S. Korean shipyards sinking as debts loom

A vessel under construction at a Daewoo shipyard on Geoje Island in South Korea in 2007, when the industry was booming. Today, many of the country's shipbuilders are facing losses as orders for new vessels and oil platforms shrink.
A vessel under construction at a Daewoo shipyard on Geoje Island in South Korea in 2007, when the industry was booming. Today, many of the country's shipbuilders are facing losses as orders for new vessels and oil platforms shrink.PHOTO: BLOOMBERG

Asian bond market may see more defaults as billions in notes issued by shipbuilders mature next year

SEOUL • As if investors in Asia's troubled corporate bond markets don't have enough to worry about, concern is mounting over whether South Korean shipyards will be able to repay record amounts of debt coming due next year.

Yields on bonds of Daewoo Shipbuilding & Marine Engineering and Samsung Heavy Industries have shot up this year. The top four South Korean shipbuilders have 2.3 trillion won (S$2.8 billion) in notes maturing next year - the most in Bloomberg-compiled data going back to 1997.

Some might have trouble repaying debts without help from the government or group firms, according to HMC Investment Securities and NH Investment & Securities.

The bond slump adds to jitters in Asia's debt market, which has seen the number of Chinese defaults climb to 28 this year from seven last year, and delinquencies spreading in Singapore, as weak commodity markets took their toll. 

LIFELINES NEEDED

Daewoo (Shipbuilding) will need an additional lifeline from state banks, and companies like Samsung Heavy might need to get help from their group firms.

MS KIM JIN YOUNG, credit analyst at HMC Investment, on the burgeoning debt crisis.

Hanjin Shipping sought bankruptcy protection this year, and earnings suffered at South Korea's top shipyards, including Hyundai Heavy Industries and Hyundai Mipo Dockyard, amid a slump in oil prices and growing competition from China.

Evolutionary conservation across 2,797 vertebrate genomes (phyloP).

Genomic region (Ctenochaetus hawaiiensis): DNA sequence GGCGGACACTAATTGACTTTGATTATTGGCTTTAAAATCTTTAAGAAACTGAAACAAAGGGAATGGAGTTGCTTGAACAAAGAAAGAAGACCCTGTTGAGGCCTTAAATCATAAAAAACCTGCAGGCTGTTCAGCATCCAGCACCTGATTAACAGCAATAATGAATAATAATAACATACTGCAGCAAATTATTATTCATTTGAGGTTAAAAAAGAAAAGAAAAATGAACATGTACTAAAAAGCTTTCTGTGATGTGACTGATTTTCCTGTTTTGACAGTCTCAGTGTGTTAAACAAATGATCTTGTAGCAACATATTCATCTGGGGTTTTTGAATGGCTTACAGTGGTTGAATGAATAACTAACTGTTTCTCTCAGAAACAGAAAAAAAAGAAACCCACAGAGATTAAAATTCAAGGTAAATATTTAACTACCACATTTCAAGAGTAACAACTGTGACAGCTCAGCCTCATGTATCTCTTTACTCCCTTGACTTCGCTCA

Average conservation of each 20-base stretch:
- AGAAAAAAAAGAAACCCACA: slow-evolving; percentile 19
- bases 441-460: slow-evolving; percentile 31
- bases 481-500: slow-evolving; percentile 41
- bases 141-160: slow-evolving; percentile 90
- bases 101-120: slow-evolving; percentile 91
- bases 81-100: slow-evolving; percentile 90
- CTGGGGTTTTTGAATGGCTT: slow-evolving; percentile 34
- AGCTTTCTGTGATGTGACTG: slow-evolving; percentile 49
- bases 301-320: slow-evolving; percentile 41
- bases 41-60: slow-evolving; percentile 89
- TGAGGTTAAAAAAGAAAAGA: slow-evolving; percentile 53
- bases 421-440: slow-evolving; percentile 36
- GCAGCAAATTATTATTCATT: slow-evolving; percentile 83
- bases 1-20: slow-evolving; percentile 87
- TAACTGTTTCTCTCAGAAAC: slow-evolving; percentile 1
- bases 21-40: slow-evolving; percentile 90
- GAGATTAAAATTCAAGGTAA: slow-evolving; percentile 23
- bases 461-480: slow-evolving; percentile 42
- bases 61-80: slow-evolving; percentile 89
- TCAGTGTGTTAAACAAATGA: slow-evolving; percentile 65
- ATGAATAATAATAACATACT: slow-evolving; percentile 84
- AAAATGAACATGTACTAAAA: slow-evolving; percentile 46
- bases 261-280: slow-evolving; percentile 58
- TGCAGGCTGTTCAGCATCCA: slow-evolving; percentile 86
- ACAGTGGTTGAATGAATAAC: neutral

"Real worries about shipbuilders' debt will become more apparent next year as maturities approach," said credit analyst Kim Jin Young at HMC Investment.

"Daewoo will need an additional lifeline from state banks, and companies like Samsung Heavy might need to get help from their group firms."

The yield on Daewoo Shipbuilding's three-year bond due in April next year rose to a record 13.9 per cent last month, and it's still at 12.4 per cent, compared with 8.4 per cent a year earlier, Bloomberg-compiled prices show.

Samsung Heavy's five-year note due in February saw its yield jump to 3.3 per cent last month from 2.6 per cent in February.

Daewoo Shipbuilding is doing its best to secure enough liquidity for the bond payments, and is in the process of selling non-essential assets including subsidiaries and real estate, said a spokesman who asked not to be identified.

Samsung Heavy will have enough cash to meet obligations next year after a recent rights issue and also because it expects to deliver an offshore facility in the first half, according to an official who declined to be named.

Daewoo Shipbuilding has 940 billion won in debt maturing next year, starting from April. Cash and cash equivalents stand at 739 billion won, while short-term borrowings total more than 5 trillion won, exchange filings show.

The shipyard is expected to receive an additional US$2.4 billion (S$3.5 billion) in capital from Korea Development Bank, its largest shareholder, and the Export-Import Bank of Korea.

The capital infusion probably will not be sufficient for Daewoo Shipbuilding to deal with its debt because revenue is likely to fall next year, according to credit analyst Lim Jung Min at NH Investment. "It will probably need additional support," he said.

Hyundai Heavy, Daewoo Shipbuilding and Samsung Heavy have all posted multiple quarters of losses in the past 11/2 years amid delivery delays and a plunge in demand for new vessels and oil platforms.

"The credit quality of a lot of Korean firms, especially those that are sensitive to economic cycles such as shipyards, will deteriorate next year," said fixed-income head Choi Jin Young at Mirae Asset, which oversees 111 trillion won globally.

BLOOMBERG

A version of this article appeared in the print edition of The Straits Times on December 24, 2016, with the headline 'S. Korean shipyards sinking as debts loom'. Print Edition | Subscribe